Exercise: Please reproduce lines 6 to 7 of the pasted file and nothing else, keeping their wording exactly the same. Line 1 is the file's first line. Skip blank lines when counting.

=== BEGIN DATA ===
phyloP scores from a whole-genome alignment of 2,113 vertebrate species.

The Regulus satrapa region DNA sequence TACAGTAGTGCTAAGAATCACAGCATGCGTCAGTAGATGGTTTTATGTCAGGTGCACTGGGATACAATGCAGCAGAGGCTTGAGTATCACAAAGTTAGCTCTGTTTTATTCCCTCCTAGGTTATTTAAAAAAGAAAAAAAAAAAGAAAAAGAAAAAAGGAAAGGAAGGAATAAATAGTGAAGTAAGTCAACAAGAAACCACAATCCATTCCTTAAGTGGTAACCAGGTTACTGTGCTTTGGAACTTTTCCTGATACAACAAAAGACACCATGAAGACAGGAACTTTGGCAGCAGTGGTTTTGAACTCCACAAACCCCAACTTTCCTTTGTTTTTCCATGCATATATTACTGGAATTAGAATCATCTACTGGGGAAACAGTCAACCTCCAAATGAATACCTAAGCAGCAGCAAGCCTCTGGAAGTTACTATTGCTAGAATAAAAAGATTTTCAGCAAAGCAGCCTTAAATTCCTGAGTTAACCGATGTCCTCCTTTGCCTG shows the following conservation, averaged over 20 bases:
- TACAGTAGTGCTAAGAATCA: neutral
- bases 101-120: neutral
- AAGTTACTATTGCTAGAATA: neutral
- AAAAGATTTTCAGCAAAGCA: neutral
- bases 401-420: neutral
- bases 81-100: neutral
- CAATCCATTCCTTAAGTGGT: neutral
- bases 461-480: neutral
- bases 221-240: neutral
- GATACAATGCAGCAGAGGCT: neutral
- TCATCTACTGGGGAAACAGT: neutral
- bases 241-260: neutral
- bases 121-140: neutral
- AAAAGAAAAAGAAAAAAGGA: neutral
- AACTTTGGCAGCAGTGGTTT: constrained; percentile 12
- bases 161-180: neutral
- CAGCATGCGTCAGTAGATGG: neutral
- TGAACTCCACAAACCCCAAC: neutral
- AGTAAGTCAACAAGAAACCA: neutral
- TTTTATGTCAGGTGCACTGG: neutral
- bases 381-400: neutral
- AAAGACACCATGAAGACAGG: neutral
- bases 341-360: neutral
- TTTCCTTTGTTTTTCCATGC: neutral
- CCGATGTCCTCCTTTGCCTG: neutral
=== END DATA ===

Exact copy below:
- AAAAGATTTTCAGCAAAGCA: neutral
- bases 401-420: neutral